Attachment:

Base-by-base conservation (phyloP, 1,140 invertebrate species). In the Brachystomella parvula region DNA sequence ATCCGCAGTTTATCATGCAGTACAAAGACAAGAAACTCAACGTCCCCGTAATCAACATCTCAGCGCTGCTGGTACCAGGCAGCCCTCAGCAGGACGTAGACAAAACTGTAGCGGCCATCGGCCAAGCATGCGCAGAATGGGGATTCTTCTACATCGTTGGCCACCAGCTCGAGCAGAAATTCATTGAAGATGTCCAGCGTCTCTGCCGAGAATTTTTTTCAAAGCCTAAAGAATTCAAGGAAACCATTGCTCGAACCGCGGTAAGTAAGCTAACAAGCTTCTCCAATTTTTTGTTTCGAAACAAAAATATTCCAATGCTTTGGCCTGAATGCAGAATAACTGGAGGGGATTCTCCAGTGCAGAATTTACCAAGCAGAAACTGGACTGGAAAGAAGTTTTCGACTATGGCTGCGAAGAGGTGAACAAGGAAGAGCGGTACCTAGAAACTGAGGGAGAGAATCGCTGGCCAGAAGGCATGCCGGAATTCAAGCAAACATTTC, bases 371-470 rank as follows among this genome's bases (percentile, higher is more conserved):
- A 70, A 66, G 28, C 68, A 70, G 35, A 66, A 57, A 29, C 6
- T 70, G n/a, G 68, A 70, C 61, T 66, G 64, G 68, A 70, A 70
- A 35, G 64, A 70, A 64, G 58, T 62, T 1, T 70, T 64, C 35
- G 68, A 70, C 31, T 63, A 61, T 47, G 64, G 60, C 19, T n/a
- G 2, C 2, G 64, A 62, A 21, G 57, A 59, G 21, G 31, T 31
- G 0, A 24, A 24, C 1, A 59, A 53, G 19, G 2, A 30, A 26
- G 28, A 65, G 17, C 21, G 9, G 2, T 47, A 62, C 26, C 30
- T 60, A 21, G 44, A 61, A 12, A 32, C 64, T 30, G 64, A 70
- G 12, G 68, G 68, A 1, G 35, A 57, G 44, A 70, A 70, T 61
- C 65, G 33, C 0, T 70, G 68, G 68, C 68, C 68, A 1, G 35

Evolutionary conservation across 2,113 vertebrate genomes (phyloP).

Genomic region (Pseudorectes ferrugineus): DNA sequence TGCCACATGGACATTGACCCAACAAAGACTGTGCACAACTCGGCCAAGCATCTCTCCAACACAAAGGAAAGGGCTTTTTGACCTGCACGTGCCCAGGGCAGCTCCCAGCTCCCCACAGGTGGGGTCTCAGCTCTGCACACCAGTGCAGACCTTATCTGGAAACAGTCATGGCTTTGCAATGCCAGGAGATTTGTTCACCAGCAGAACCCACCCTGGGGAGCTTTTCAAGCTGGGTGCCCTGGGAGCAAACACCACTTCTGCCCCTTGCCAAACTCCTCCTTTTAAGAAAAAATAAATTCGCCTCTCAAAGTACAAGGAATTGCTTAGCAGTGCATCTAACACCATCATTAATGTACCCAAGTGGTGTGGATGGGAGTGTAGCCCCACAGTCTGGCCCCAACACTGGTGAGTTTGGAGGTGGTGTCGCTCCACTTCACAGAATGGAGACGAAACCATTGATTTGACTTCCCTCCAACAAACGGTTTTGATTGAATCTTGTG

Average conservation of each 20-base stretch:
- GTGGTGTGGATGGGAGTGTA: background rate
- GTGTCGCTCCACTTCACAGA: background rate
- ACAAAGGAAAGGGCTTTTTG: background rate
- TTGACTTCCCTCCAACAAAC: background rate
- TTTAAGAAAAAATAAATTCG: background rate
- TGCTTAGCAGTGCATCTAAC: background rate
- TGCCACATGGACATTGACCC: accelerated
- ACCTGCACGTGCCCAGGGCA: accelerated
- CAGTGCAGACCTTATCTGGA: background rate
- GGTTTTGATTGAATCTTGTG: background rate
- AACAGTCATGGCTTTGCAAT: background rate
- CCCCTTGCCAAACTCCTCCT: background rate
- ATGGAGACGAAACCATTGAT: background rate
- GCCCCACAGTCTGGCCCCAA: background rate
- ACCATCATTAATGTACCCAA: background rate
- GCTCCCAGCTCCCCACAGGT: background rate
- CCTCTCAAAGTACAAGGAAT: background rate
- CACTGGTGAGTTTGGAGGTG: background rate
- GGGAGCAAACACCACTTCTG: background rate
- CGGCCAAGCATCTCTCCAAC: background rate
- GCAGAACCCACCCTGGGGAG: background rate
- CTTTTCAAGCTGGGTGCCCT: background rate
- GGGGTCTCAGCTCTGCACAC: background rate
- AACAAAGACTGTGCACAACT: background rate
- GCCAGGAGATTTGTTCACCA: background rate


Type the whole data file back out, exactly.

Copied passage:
Base-by-base conservation (phyloP, 1,140 invertebrate species). In the Brachystomella parvula region DNA sequence ATCCGCAGTTTATCATGCAGTACAAAGACAAGAAACTCAACGTCCCCGTAATCAACATCTCAGCGCTGCTGGTACCAGGCAGCCCTCAGCAGGACGTAGACAAAACTGTAGCGGCCATCGGCCAAGCATGCGCAGAATGGGGATTCTTCTACATCGTTGGCCACCAGCTCGAGCAGAAATTCATTGAAGATGTCCAGCGTCTCTGCCGAGAATTTTTTTCAAAGCCTAAAGAATTCAAGGAAACCATTGCTCGAACCGCGGTAAGTAAGCTAACAAGCTTCTCCAATTTTTTGTTTCGAAACAAAAATATTCCAATGCTTTGGCCTGAATGCAGAATAACTGGAGGGGATTCTCCAGTGCAGAATTTACCAAGCAGAAACTGGACTGGAAAGAAGTTTTCGACTATGGCTGCGAAGAGGTGAACAAGGAAGAGCGGTACCTAGAAACTGAGGGAGAGAATCGCTGGCCAGAAGGCATGCCGGAATTCAAGCAAACATTTC, bases 371-470 rank as follows among this genome's bases (percentile, higher is more conserved):
- A 70, A 66, G 28, C 68, A 70, G 35, A 66, A 57, A 29, C 6
- T 70, G n/a, G 68, A 70, C 61, T 66, G 64, G 68, A 70, A 70
- A 35, G 64, A 70, A 64, G 58, T 62, T 1, T 70, T 64, C 35
- G 68, A 70, C 31, T 63, A 61, T 47, G 64, G 60, C 19, T n/a
- G 2, C 2, G 64, A 62, A 21, G 57, A 59, G 21, G 31, T 31
- G 0, A 24, A 24, C 1, A 59, A 53, G 19, G 2, A 30, A 26
- G 28, A 65, G 17, C 21, G 9, G 2, T 47, A 62, C 26, C 30
- T 60, A 21, G 44, A 61, A 12, A 32, C 64, T 30, G 64, A 70
- G 12, G 68, G 68, A 1, G 35, A 57, G 44, A 70, A 70, T 61
- C 65, G 33, C 0, T 70, G 68, G 68, C 68, C 68, A 1, G 35

Evolutionary conservation across 2,113 vertebrate genomes (phyloP).

Genomic region (Pseudorectes ferrugineus): DNA sequence TGCCACATGGACATTGACCCAACAAAGACTGTGCACAACTCGGCCAAGCATCTCTCCAACACAAAGGAAAGGGCTTTTTGACCTGCACGTGCCCAGGGCAGCTCCCAGCTCCCCACAGGTGGGGTCTCAGCTCTGCACACCAGTGCAGACCTTATCTGGAAACAGTCATGGCTTTGCAATGCCAGGAGATTTGTTCACCAGCAGAACCCACCCTGGGGAGCTTTTCAAGCTGGGTGCCCTGGGAGCAAACACCACTTCTGCCCCTTGCCAAACTCCTCCTTTTAAGAAAAAATAAATTCGCCTCTCAAAGTACAAGGAATTGCTTAGCAGTGCATCTAACACCATCATTAATGTACCCAAGTGGTGTGGATGGGAGTGTAGCCCCACAGTCTGGCCCCAACACTGGTGAGTTTGGAGGTGGTGTCGCTCCACTTCACAGAATGGAGACGAAACCATTGATTTGACTTCCCTCCAACAAACGGTTTTGATTGAATCTTGTG

Average conservation of each 20-base stretch:
- GTGGTGTGGATGGGAGTGTA: background rate
- GTGTCGCTCCACTTCACAGA: background rate
- ACAAAGGAAAGGGCTTTTTG: background rate
- TTGACTTCCCTCCAACAAAC: background rate
- TTTAAGAAAAAATAAATTCG: background rate
- TGCTTAGCAGTGCATCTAAC: background rate
- TGCCACATGGACATTGACCC: accelerated
- ACCTGCACGTGCCCAGGGCA: accelerated
- CAGTGCAGACCTTATCTGGA: background rate
- GGTTTTGATTGAATCTTGTG: background rate
- AACAGTCATGGCTTTGCAAT: background rate
- CCCCTTGCCAAACTCCTCCT: background rate
- ATGGAGACGAAACCATTGAT: background rate
- GCCCCACAGTCTGGCCCCAA: background rate
- ACCATCATTAATGTACCCAA: background rate
- GCTCCCAGCTCCCCACAGGT: background rate
- CCTCTCAAAGTACAAGGAAT: background rate
- CACTGGTGAGTTTGGAGGTG: background rate
- GGGAGCAAACACCACTTCTG: background rate
- CGGCCAAGCATCTCTCCAAC: background rate
- GCAGAACCCACCCTGGGGAG: background rate
- CTTTTCAAGCTGGGTGCCCT: background rate
- GGGGTCTCAGCTCTGCACAC: background rate
- AACAAAGACTGTGCACAACT: background rate
- GCCAGGAGATTTGTTCACCA: background rate